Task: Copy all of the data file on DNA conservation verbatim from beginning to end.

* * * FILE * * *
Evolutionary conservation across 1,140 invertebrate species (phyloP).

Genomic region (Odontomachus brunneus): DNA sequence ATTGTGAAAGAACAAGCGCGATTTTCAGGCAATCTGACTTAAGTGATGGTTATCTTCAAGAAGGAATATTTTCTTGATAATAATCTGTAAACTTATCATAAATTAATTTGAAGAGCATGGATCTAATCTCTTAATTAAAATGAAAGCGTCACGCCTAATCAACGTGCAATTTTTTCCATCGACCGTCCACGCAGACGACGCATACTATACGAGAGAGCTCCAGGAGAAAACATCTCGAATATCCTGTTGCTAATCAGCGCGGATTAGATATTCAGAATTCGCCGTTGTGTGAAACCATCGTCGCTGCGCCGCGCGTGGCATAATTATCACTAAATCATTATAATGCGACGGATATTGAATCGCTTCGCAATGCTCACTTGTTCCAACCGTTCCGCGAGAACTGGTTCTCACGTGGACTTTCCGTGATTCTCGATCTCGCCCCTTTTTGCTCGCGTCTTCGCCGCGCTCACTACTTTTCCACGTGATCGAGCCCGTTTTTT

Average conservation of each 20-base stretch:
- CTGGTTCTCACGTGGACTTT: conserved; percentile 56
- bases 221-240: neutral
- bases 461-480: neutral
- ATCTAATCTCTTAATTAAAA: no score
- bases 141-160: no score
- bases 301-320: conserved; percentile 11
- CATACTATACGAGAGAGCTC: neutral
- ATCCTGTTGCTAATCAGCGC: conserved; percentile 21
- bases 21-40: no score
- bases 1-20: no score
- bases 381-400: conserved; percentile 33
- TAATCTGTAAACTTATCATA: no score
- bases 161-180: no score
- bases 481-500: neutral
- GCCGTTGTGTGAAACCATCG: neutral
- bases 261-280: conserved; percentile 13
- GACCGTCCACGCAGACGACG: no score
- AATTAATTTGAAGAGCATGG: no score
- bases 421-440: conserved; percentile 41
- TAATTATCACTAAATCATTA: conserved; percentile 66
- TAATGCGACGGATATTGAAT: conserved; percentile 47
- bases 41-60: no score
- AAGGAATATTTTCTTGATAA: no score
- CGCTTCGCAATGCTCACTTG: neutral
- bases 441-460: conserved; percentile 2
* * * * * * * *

Evolutionary conservation across 1,140 invertebrate species (phyloP).

Genomic region (Odontomachus brunneus): DNA sequence ATTGTGAAAGAACAAGCGCGATTTTCAGGCAATCTGACTTAAGTGATGGTTATCTTCAAGAAGGAATATTTTCTTGATAATAATCTGTAAACTTATCATAAATTAATTTGAAGAGCATGGATCTAATCTCTTAATTAAAATGAAAGCGTCACGCCTAATCAACGTGCAATTTTTTCCATCGACCGTCCACGCAGACGACGCATACTATACGAGAGAGCTCCAGGAGAAAACATCTCGAATATCCTGTTGCTAATCAGCGCGGATTAGATATTCAGAATTCGCCGTTGTGTGAAACCATCGTCGCTGCGCCGCGCGTGGCATAATTATCACTAAATCATTATAATGCGACGGATATTGAATCGCTTCGCAATGCTCACTTGTTCCAACCGTTCCGCGAGAACTGGTTCTCACGTGGACTTTCCGTGATTCTCGATCTCGCCCCTTTTTGCTCGCGTCTTCGCCGCGCTCACTACTTTTCCACGTGATCGAGCCCGTTTTTT

Average conservation of each 20-base stretch:
- CTGGTTCTCACGTGGACTTT: conserved; percentile 56
- bases 221-240: neutral
- bases 461-480: neutral
- ATCTAATCTCTTAATTAAAA: no score
- bases 141-160: no score
- bases 301-320: conserved; percentile 11
- CATACTATACGAGAGAGCTC: neutral
- ATCCTGTTGCTAATCAGCGC: conserved; percentile 21
- bases 21-40: no score
- bases 1-20: no score
- bases 381-400: conserved; percentile 33
- TAATCTGTAAACTTATCATA: no score
- bases 161-180: no score
- bases 481-500: neutral
- GCCGTTGTGTGAAACCATCG: neutral
- bases 261-280: conserved; percentile 13
- GACCGTCCACGCAGACGACG: no score
- AATTAATTTGAAGAGCATGG: no score
- bases 421-440: conserved; percentile 41
- TAATTATCACTAAATCATTA: conserved; percentile 66
- TAATGCGACGGATATTGAAT: conserved; percentile 47
- bases 41-60: no score
- AAGGAATATTTTCTTGATAA: no score
- CGCTTCGCAATGCTCACTTG: neutral
- bases 441-460: conserved; percentile 2